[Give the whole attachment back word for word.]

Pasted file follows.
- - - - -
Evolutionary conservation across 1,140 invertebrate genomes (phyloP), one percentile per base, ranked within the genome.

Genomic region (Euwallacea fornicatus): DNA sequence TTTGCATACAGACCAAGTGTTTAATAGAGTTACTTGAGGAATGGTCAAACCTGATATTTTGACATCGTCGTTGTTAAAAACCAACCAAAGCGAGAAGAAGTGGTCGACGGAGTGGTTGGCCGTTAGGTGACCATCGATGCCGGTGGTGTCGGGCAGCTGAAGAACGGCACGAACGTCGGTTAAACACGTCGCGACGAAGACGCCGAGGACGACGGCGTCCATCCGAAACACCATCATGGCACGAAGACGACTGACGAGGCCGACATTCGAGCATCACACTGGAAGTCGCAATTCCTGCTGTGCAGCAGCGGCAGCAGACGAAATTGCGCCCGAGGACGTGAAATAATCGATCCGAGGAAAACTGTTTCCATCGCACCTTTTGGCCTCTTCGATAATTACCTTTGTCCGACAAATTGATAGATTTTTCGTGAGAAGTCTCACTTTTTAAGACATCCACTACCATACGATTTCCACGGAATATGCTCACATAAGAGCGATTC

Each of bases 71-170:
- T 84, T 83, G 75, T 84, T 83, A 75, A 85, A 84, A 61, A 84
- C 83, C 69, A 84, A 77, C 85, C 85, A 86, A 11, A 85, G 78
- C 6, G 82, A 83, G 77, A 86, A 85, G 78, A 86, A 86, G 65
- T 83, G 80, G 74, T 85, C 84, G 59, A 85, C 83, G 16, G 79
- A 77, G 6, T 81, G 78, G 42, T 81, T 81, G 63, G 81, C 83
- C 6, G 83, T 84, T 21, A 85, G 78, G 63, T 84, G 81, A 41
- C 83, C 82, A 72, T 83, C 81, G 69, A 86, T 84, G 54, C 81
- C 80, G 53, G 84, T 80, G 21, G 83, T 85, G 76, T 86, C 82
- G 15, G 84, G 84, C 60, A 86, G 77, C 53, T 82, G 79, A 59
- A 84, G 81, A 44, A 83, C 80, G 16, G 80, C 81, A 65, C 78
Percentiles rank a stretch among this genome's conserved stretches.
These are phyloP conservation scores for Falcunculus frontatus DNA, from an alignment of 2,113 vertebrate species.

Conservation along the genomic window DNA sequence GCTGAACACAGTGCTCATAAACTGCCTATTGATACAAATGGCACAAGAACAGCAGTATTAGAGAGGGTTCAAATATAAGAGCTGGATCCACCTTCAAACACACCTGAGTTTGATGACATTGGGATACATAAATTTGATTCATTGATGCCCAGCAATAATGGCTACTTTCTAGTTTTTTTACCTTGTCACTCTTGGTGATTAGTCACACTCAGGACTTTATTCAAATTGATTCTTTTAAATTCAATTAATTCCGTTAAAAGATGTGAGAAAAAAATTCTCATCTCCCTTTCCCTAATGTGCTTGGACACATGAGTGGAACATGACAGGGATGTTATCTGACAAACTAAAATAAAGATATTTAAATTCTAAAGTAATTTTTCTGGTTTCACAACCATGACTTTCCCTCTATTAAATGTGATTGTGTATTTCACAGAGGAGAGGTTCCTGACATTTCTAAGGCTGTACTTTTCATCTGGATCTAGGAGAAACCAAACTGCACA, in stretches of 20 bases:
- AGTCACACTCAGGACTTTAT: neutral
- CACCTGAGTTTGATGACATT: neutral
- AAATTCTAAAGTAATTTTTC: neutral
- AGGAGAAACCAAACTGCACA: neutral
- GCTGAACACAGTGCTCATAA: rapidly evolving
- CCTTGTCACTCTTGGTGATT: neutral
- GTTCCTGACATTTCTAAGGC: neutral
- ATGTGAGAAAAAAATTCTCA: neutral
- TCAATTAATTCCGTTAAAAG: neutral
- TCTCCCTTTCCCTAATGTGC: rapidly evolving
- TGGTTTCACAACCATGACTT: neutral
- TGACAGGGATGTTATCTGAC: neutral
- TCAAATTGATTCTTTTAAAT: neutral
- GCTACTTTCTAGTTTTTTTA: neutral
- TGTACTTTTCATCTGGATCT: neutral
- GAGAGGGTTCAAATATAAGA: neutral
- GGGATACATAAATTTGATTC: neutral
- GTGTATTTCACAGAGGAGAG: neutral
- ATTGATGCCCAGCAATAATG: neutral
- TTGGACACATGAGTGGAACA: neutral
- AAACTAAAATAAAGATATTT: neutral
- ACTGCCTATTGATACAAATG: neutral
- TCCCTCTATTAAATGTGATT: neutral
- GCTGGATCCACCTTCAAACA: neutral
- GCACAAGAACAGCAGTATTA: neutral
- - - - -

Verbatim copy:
Evolutionary conservation across 1,140 invertebrate genomes (phyloP), one percentile per base, ranked within the genome.

Genomic region (Euwallacea fornicatus): DNA sequence TTTGCATACAGACCAAGTGTTTAATAGAGTTACTTGAGGAATGGTCAAACCTGATATTTTGACATCGTCGTTGTTAAAAACCAACCAAAGCGAGAAGAAGTGGTCGACGGAGTGGTTGGCCGTTAGGTGACCATCGATGCCGGTGGTGTCGGGCAGCTGAAGAACGGCACGAACGTCGGTTAAACACGTCGCGACGAAGACGCCGAGGACGACGGCGTCCATCCGAAACACCATCATGGCACGAAGACGACTGACGAGGCCGACATTCGAGCATCACACTGGAAGTCGCAATTCCTGCTGTGCAGCAGCGGCAGCAGACGAAATTGCGCCCGAGGACGTGAAATAATCGATCCGAGGAAAACTGTTTCCATCGCACCTTTTGGCCTCTTCGATAATTACCTTTGTCCGACAAATTGATAGATTTTTCGTGAGAAGTCTCACTTTTTAAGACATCCACTACCATACGATTTCCACGGAATATGCTCACATAAGAGCGATTC

Each of bases 71-170:
- T 84, T 83, G 75, T 84, T 83, A 75, A 85, A 84, A 61, A 84
- C 83, C 69, A 84, A 77, C 85, C 85, A 86, A 11, A 85, G 78
- C 6, G 82, A 83, G 77, A 86, A 85, G 78, A 86, A 86, G 65
- T 83, G 80, G 74, T 85, C 84, G 59, A 85, C 83, G 16, G 79
- A 77, G 6, T 81, G 78, G 42, T 81, T 81, G 63, G 81, C 83
- C 6, G 83, T 84, T 21, A 85, G 78, G 63, T 84, G 81, A 41
- C 83, C 82, A 72, T 83, C 81, G 69, A 86, T 84, G 54, C 81
- C 80, G 53, G 84, T 80, G 21, G 83, T 85, G 76, T 86, C 82
- G 15, G 84, G 84, C 60, A 86, G 77, C 53, T 82, G 79, A 59
- A 84, G 81, A 44, A 83, C 80, G 16, G 80, C 81, A 65, C 78
Percentiles rank a stretch among this genome's conserved stretches.
These are phyloP conservation scores for Falcunculus frontatus DNA, from an alignment of 2,113 vertebrate species.

Conservation along the genomic window DNA sequence GCTGAACACAGTGCTCATAAACTGCCTATTGATACAAATGGCACAAGAACAGCAGTATTAGAGAGGGTTCAAATATAAGAGCTGGATCCACCTTCAAACACACCTGAGTTTGATGACATTGGGATACATAAATTTGATTCATTGATGCCCAGCAATAATGGCTACTTTCTAGTTTTTTTACCTTGTCACTCTTGGTGATTAGTCACACTCAGGACTTTATTCAAATTGATTCTTTTAAATTCAATTAATTCCGTTAAAAGATGTGAGAAAAAAATTCTCATCTCCCTTTCCCTAATGTGCTTGGACACATGAGTGGAACATGACAGGGATGTTATCTGACAAACTAAAATAAAGATATTTAAATTCTAAAGTAATTTTTCTGGTTTCACAACCATGACTTTCCCTCTATTAAATGTGATTGTGTATTTCACAGAGGAGAGGTTCCTGACATTTCTAAGGCTGTACTTTTCATCTGGATCTAGGAGAAACCAAACTGCACA, in stretches of 20 bases:
- AGTCACACTCAGGACTTTAT: neutral
- CACCTGAGTTTGATGACATT: neutral
- AAATTCTAAAGTAATTTTTC: neutral
- AGGAGAAACCAAACTGCACA: neutral
- GCTGAACACAGTGCTCATAA: rapidly evolving
- CCTTGTCACTCTTGGTGATT: neutral
- GTTCCTGACATTTCTAAGGC: neutral
- ATGTGAGAAAAAAATTCTCA: neutral
- TCAATTAATTCCGTTAAAAG: neutral
- TCTCCCTTTCCCTAATGTGC: rapidly evolving
- TGGTTTCACAACCATGACTT: neutral
- TGACAGGGATGTTATCTGAC: neutral
- TCAAATTGATTCTTTTAAAT: neutral
- GCTACTTTCTAGTTTTTTTA: neutral
- TGTACTTTTCATCTGGATCT: neutral
- GAGAGGGTTCAAATATAAGA: neutral
- GGGATACATAAATTTGATTC: neutral
- GTGTATTTCACAGAGGAGAG: neutral
- ATTGATGCCCAGCAATAATG: neutral
- TTGGACACATGAGTGGAACA: neutral
- AAACTAAAATAAAGATATTT: neutral
- ACTGCCTATTGATACAAATG: neutral
- TCCCTCTATTAAATGTGATT: neutral
- GCTGGATCCACCTTCAAACA: neutral
- GCACAAGAACAGCAGTATTA: neutral